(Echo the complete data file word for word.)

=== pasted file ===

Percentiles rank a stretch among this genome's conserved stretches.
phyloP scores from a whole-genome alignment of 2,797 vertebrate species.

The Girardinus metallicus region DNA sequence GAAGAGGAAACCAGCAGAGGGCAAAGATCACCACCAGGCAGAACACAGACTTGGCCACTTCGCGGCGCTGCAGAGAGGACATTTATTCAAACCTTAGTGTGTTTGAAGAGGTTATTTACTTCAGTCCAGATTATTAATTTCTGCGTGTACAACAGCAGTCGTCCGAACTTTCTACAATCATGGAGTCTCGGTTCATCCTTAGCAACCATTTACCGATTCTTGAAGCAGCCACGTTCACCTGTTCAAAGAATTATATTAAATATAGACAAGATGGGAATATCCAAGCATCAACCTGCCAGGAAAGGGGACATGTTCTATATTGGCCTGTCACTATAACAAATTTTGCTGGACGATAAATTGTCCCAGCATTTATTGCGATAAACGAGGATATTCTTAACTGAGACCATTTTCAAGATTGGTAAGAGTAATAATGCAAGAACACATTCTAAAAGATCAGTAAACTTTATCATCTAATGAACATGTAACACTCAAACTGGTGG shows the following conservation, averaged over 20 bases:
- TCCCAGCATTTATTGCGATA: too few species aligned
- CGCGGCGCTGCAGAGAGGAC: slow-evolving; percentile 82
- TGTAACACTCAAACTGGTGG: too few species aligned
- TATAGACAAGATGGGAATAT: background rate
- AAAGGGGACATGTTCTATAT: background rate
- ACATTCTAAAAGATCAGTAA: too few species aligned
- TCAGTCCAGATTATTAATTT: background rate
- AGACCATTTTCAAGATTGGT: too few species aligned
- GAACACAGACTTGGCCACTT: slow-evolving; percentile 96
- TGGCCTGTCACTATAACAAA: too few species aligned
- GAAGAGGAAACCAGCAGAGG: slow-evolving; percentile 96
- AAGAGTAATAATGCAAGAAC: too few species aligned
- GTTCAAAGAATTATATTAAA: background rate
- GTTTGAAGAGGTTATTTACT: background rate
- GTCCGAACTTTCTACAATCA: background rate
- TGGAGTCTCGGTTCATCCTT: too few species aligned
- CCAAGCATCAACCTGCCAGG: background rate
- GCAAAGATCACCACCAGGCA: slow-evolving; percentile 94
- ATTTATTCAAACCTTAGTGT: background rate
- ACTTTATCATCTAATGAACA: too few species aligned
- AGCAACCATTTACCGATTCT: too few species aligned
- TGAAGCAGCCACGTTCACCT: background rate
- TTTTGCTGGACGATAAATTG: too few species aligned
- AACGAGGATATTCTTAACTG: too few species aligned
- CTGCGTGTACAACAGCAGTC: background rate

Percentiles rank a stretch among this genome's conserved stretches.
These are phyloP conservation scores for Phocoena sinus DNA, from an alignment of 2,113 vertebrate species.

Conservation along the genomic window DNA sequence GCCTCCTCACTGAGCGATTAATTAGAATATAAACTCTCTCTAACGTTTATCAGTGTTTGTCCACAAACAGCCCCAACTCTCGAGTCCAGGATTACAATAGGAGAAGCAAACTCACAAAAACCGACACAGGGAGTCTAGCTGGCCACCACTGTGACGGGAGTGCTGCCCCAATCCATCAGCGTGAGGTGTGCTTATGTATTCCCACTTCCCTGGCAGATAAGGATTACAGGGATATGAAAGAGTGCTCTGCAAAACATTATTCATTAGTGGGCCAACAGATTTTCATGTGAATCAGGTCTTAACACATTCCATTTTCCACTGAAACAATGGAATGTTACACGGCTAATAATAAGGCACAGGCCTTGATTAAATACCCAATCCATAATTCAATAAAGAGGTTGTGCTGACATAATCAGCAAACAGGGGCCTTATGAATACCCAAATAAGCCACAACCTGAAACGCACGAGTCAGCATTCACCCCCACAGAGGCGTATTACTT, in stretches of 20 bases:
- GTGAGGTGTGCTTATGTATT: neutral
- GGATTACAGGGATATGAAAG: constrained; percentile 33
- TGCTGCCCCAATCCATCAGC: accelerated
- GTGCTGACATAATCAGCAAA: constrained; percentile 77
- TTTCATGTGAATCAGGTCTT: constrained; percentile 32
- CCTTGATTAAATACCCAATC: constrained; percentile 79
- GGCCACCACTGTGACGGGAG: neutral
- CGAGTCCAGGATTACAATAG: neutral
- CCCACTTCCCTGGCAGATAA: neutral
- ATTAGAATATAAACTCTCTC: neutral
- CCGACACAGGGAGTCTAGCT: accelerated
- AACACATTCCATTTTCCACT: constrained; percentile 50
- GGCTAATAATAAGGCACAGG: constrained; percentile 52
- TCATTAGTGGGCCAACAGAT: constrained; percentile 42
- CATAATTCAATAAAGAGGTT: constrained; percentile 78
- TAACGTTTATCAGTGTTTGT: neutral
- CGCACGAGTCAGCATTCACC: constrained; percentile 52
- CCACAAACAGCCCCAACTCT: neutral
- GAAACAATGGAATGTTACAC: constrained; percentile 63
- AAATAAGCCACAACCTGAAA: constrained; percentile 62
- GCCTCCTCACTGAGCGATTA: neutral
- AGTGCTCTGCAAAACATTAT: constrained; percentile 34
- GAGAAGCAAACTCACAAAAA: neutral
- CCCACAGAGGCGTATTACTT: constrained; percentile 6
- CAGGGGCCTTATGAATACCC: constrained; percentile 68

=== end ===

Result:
Percentiles rank a stretch among this genome's conserved stretches.
phyloP scores from a whole-genome alignment of 2,797 vertebrate species.

The Girardinus metallicus region DNA sequence GAAGAGGAAACCAGCAGAGGGCAAAGATCACCACCAGGCAGAACACAGACTTGGCCACTTCGCGGCGCTGCAGAGAGGACATTTATTCAAACCTTAGTGTGTTTGAAGAGGTTATTTACTTCAGTCCAGATTATTAATTTCTGCGTGTACAACAGCAGTCGTCCGAACTTTCTACAATCATGGAGTCTCGGTTCATCCTTAGCAACCATTTACCGATTCTTGAAGCAGCCACGTTCACCTGTTCAAAGAATTATATTAAATATAGACAAGATGGGAATATCCAAGCATCAACCTGCCAGGAAAGGGGACATGTTCTATATTGGCCTGTCACTATAACAAATTTTGCTGGACGATAAATTGTCCCAGCATTTATTGCGATAAACGAGGATATTCTTAACTGAGACCATTTTCAAGATTGGTAAGAGTAATAATGCAAGAACACATTCTAAAAGATCAGTAAACTTTATCATCTAATGAACATGTAACACTCAAACTGGTGG shows the following conservation, averaged over 20 bases:
- TCCCAGCATTTATTGCGATA: too few species aligned
- CGCGGCGCTGCAGAGAGGAC: slow-evolving; percentile 82
- TGTAACACTCAAACTGGTGG: too few species aligned
- TATAGACAAGATGGGAATAT: background rate
- AAAGGGGACATGTTCTATAT: background rate
- ACATTCTAAAAGATCAGTAA: too few species aligned
- TCAGTCCAGATTATTAATTT: background rate
- AGACCATTTTCAAGATTGGT: too few species aligned
- GAACACAGACTTGGCCACTT: slow-evolving; percentile 96
- TGGCCTGTCACTATAACAAA: too few species aligned
- GAAGAGGAAACCAGCAGAGG: slow-evolving; percentile 96
- AAGAGTAATAATGCAAGAAC: too few species aligned
- GTTCAAAGAATTATATTAAA: background rate
- GTTTGAAGAGGTTATTTACT: background rate
- GTCCGAACTTTCTACAATCA: background rate
- TGGAGTCTCGGTTCATCCTT: too few species aligned
- CCAAGCATCAACCTGCCAGG: background rate
- GCAAAGATCACCACCAGGCA: slow-evolving; percentile 94
- ATTTATTCAAACCTTAGTGT: background rate
- ACTTTATCATCTAATGAACA: too few species aligned
- AGCAACCATTTACCGATTCT: too few species aligned
- TGAAGCAGCCACGTTCACCT: background rate
- TTTTGCTGGACGATAAATTG: too few species aligned
- AACGAGGATATTCTTAACTG: too few species aligned
- CTGCGTGTACAACAGCAGTC: background rate

Percentiles rank a stretch among this genome's conserved stretches.
These are phyloP conservation scores for Phocoena sinus DNA, from an alignment of 2,113 vertebrate species.

Conservation along the genomic window DNA sequence GCCTCCTCACTGAGCGATTAATTAGAATATAAACTCTCTCTAACGTTTATCAGTGTTTGTCCACAAACAGCCCCAACTCTCGAGTCCAGGATTACAATAGGAGAAGCAAACTCACAAAAACCGACACAGGGAGTCTAGCTGGCCACCACTGTGACGGGAGTGCTGCCCCAATCCATCAGCGTGAGGTGTGCTTATGTATTCCCACTTCCCTGGCAGATAAGGATTACAGGGATATGAAAGAGTGCTCTGCAAAACATTATTCATTAGTGGGCCAACAGATTTTCATGTGAATCAGGTCTTAACACATTCCATTTTCCACTGAAACAATGGAATGTTACACGGCTAATAATAAGGCACAGGCCTTGATTAAATACCCAATCCATAATTCAATAAAGAGGTTGTGCTGACATAATCAGCAAACAGGGGCCTTATGAATACCCAAATAAGCCACAACCTGAAACGCACGAGTCAGCATTCACCCCCACAGAGGCGTATTACTT, in stretches of 20 bases:
- GTGAGGTGTGCTTATGTATT: neutral
- GGATTACAGGGATATGAAAG: constrained; percentile 33
- TGCTGCCCCAATCCATCAGC: accelerated
- GTGCTGACATAATCAGCAAA: constrained; percentile 77
- TTTCATGTGAATCAGGTCTT: constrained; percentile 32
- CCTTGATTAAATACCCAATC: constrained; percentile 79
- GGCCACCACTGTGACGGGAG: neutral
- CGAGTCCAGGATTACAATAG: neutral
- CCCACTTCCCTGGCAGATAA: neutral
- ATTAGAATATAAACTCTCTC: neutral
- CCGACACAGGGAGTCTAGCT: accelerated
- AACACATTCCATTTTCCACT: constrained; percentile 50
- GGCTAATAATAAGGCACAGG: constrained; percentile 52
- TCATTAGTGGGCCAACAGAT: constrained; percentile 42
- CATAATTCAATAAAGAGGTT: constrained; percentile 78
- TAACGTTTATCAGTGTTTGT: neutral
- CGCACGAGTCAGCATTCACC: constrained; percentile 52
- CCACAAACAGCCCCAACTCT: neutral
- GAAACAATGGAATGTTACAC: constrained; percentile 63
- AAATAAGCCACAACCTGAAA: constrained; percentile 62
- GCCTCCTCACTGAGCGATTA: neutral
- AGTGCTCTGCAAAACATTAT: constrained; percentile 34
- GAGAAGCAAACTCACAAAAA: neutral
- CCCACAGAGGCGTATTACTT: constrained; percentile 6
- CAGGGGCCTTATGAATACCC: constrained; percentile 68